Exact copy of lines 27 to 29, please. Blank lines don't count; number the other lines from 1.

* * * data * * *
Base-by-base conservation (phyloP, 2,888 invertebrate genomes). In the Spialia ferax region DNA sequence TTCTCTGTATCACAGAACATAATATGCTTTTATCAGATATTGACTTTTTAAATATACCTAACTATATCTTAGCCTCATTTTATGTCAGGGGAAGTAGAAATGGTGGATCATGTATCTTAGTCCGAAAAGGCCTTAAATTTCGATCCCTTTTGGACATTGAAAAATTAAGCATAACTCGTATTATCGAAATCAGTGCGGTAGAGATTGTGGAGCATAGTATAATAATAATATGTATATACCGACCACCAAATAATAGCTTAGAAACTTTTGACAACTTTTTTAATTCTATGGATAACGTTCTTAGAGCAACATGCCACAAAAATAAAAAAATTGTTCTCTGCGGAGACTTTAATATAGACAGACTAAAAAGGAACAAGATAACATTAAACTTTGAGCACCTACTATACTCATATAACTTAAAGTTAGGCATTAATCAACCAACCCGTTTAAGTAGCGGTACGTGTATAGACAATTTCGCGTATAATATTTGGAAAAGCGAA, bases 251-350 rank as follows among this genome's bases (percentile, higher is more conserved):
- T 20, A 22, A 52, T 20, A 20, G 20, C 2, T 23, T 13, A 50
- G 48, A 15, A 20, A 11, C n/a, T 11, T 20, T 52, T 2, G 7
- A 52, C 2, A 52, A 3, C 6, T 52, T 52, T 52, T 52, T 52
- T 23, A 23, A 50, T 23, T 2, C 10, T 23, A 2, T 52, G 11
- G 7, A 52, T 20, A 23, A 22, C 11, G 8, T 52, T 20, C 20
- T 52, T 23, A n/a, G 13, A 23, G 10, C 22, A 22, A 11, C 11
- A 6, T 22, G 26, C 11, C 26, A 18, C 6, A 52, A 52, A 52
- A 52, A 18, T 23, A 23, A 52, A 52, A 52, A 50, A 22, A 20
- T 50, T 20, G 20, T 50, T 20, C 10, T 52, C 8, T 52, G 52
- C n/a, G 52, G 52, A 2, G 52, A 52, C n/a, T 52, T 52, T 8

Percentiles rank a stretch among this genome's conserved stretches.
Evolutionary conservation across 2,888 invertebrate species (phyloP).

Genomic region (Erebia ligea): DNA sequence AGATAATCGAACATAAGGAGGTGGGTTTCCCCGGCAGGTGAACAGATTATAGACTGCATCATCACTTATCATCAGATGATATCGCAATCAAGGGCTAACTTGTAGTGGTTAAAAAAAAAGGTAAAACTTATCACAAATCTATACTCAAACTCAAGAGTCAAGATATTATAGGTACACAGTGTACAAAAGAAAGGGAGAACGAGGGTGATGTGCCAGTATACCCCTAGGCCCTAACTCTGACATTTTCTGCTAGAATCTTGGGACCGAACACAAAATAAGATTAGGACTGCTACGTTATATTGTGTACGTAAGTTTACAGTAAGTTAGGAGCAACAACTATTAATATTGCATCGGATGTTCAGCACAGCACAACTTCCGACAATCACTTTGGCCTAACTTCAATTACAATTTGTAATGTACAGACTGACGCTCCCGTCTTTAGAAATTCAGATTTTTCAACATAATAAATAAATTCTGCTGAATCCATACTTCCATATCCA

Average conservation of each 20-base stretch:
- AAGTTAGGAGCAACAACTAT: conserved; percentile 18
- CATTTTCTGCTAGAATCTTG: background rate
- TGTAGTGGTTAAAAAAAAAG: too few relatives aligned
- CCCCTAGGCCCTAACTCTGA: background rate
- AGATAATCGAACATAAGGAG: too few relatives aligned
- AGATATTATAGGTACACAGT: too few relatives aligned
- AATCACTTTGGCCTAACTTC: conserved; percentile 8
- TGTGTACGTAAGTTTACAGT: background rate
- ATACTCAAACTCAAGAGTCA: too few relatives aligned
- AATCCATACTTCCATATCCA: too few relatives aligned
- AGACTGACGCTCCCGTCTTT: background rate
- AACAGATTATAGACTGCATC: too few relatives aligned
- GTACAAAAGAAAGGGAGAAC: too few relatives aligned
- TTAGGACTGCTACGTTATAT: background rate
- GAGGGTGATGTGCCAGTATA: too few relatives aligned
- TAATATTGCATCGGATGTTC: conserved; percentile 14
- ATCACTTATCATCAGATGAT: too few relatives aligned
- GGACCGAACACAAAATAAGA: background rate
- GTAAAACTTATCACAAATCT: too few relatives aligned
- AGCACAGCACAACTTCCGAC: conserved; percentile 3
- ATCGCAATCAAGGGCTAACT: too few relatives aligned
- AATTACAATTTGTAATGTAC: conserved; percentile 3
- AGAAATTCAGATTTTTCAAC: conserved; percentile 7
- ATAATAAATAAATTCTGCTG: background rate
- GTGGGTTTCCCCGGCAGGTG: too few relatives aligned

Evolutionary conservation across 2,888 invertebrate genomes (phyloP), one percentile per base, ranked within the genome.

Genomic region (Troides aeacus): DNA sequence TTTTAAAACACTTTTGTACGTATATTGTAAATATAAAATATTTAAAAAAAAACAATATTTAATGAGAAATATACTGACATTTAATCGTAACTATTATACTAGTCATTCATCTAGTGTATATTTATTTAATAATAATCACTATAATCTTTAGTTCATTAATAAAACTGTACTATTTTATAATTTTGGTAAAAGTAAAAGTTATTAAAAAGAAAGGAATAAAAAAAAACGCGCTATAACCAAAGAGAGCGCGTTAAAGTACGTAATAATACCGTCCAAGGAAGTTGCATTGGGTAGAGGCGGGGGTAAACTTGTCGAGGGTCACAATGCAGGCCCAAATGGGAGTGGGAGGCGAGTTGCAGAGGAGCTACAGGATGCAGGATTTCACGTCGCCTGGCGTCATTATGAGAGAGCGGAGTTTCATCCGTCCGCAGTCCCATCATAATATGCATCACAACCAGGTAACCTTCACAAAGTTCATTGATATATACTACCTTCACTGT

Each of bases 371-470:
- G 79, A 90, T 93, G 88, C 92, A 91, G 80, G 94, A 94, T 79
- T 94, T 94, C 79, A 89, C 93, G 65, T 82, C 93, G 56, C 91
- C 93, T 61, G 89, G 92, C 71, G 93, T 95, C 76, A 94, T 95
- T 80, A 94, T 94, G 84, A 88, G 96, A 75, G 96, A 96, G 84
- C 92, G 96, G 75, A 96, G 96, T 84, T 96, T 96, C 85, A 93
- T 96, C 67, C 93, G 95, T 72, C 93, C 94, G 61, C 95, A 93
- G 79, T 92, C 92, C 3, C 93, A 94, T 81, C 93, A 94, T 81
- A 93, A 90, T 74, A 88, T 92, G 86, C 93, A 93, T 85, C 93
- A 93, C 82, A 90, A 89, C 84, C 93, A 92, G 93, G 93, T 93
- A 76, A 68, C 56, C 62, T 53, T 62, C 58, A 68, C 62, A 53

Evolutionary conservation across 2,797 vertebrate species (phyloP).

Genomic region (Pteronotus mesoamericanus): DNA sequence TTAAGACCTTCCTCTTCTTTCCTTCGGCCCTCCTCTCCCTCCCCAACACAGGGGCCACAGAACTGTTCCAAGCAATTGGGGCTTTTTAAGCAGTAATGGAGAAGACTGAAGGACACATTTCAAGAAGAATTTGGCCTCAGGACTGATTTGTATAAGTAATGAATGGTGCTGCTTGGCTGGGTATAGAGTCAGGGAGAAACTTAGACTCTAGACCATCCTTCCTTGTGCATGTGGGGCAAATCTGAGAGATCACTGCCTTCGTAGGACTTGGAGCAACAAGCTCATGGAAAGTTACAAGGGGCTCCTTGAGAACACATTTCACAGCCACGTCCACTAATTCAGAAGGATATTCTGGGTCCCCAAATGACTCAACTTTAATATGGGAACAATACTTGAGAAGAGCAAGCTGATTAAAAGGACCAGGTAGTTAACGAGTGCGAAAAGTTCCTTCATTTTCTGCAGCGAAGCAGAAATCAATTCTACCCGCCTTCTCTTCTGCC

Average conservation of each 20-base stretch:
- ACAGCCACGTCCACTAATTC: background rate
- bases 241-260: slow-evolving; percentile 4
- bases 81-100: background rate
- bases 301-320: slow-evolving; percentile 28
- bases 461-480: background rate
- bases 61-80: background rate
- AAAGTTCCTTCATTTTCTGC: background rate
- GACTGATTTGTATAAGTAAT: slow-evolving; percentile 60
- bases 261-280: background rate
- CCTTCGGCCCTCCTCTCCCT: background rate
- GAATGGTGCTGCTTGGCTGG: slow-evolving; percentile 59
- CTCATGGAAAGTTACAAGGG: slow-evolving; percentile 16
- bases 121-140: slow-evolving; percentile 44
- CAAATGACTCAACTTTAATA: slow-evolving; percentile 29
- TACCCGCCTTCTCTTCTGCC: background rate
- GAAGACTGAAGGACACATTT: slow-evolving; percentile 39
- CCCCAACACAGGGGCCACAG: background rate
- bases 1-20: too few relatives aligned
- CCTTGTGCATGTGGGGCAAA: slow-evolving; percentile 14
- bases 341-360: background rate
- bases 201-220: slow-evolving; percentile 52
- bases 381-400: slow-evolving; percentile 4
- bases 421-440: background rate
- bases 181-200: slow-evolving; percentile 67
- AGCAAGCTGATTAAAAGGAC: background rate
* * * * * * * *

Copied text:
- AACAGATTATAGACTGCATC: too few relatives aligned
- GTACAAAAGAAAGGGAGAAC: too few relatives aligned
- TTAGGACTGCTACGTTATAT: background rate